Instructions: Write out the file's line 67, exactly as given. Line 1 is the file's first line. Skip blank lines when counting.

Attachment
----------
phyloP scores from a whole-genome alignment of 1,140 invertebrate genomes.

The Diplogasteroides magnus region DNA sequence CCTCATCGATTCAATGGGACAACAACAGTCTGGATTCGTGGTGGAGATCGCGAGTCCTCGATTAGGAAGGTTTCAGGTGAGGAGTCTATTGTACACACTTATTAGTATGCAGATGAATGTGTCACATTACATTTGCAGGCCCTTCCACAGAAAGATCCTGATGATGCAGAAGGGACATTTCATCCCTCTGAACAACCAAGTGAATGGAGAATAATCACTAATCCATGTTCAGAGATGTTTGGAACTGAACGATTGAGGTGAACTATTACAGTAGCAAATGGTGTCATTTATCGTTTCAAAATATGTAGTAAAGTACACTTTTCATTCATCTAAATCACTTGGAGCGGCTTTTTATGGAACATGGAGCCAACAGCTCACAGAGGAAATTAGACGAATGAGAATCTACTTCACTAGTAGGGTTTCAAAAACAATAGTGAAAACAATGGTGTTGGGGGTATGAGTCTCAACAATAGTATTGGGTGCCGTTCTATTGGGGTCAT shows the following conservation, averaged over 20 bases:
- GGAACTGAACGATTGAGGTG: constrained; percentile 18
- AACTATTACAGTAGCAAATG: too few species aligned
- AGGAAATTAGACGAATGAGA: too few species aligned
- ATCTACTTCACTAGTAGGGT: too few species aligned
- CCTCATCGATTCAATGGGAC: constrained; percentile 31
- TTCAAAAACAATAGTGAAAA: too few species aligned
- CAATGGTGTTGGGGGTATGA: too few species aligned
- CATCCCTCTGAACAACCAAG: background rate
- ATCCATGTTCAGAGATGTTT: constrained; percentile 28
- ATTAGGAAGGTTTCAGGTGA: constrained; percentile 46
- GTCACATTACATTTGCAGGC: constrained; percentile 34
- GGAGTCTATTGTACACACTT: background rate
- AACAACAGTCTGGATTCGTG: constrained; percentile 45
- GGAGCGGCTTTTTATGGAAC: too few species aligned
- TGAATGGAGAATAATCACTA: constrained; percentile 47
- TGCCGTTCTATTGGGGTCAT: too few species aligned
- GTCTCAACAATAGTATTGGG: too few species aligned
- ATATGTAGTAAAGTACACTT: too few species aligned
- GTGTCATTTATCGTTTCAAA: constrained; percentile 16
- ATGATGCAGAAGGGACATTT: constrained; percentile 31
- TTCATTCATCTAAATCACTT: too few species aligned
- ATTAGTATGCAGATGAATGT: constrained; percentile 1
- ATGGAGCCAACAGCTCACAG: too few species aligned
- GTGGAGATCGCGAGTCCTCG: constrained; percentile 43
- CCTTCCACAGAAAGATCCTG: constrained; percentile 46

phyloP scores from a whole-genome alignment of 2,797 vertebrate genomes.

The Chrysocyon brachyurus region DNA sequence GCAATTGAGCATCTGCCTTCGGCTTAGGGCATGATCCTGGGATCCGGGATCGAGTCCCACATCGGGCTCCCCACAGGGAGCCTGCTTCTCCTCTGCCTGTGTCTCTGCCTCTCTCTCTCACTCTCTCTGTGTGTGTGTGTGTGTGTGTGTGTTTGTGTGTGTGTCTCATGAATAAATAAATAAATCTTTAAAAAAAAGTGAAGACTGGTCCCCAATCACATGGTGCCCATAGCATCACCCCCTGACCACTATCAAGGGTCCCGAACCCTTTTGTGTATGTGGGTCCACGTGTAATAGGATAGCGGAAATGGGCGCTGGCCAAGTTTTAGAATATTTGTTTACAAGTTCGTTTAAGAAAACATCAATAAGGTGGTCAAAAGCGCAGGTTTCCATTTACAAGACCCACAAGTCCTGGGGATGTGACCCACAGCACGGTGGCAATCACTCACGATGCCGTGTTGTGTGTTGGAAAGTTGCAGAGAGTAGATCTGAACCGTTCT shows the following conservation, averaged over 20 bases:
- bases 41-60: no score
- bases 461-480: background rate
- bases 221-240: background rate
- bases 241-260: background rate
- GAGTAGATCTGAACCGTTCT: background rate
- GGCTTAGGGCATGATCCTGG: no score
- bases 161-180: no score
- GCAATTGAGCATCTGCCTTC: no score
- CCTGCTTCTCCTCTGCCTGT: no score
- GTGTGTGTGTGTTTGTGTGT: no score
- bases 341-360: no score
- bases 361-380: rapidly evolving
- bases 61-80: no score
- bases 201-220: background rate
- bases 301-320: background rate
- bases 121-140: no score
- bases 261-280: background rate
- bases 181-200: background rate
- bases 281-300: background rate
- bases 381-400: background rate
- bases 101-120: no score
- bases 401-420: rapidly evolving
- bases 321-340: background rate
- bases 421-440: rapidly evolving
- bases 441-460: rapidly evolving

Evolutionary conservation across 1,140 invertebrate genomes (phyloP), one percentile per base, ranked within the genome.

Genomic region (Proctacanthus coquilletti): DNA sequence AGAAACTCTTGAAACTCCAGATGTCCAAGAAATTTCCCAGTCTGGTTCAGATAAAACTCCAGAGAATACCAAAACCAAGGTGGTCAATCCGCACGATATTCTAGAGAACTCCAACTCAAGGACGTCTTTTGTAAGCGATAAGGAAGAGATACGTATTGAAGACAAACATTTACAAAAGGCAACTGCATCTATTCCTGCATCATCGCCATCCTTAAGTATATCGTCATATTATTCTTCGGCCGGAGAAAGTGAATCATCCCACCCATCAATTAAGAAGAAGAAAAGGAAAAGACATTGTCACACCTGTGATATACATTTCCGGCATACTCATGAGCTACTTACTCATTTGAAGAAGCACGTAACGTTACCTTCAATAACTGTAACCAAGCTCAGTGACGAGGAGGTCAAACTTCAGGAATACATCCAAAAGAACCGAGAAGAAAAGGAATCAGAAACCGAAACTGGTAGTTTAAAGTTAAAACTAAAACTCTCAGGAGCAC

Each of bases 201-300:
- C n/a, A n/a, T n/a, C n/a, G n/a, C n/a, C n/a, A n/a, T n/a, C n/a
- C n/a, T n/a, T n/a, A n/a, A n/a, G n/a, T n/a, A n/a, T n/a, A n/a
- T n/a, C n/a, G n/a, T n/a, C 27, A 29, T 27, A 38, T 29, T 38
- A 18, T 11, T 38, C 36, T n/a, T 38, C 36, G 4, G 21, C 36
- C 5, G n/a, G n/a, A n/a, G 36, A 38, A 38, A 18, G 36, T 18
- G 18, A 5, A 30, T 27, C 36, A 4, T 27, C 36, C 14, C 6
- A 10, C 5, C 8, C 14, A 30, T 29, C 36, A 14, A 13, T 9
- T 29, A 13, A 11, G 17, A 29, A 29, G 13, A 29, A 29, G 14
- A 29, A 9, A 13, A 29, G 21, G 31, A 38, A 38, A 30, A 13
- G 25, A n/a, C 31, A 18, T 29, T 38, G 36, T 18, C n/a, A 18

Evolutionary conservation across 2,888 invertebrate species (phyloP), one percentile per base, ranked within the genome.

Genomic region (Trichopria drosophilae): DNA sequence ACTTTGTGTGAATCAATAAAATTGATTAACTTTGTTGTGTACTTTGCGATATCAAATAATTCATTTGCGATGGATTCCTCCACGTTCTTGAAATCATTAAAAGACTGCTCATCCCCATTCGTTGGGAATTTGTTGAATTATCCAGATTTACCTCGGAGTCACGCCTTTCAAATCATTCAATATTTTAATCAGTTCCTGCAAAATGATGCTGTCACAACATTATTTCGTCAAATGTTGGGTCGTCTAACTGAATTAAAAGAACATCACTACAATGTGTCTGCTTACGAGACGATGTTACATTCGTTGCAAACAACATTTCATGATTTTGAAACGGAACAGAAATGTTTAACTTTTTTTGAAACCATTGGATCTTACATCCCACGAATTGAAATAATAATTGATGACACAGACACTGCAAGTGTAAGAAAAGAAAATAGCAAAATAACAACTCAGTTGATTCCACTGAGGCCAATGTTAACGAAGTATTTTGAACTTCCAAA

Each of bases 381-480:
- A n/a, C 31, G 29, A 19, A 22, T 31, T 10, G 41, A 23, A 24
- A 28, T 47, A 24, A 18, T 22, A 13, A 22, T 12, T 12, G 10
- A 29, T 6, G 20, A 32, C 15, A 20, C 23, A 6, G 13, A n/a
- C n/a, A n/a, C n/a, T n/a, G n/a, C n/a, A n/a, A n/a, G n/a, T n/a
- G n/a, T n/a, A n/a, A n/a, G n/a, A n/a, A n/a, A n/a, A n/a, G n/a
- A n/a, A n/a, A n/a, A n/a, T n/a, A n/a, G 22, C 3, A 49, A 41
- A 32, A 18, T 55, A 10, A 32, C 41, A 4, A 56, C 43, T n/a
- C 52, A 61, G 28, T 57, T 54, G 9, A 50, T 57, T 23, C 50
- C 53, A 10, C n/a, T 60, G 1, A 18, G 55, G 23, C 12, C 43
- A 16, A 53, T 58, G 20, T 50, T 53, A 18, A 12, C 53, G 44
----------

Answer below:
- G 25, A n/a, C 31, A 18, T 29, T 38, G 36, T 18, C n/a, A 18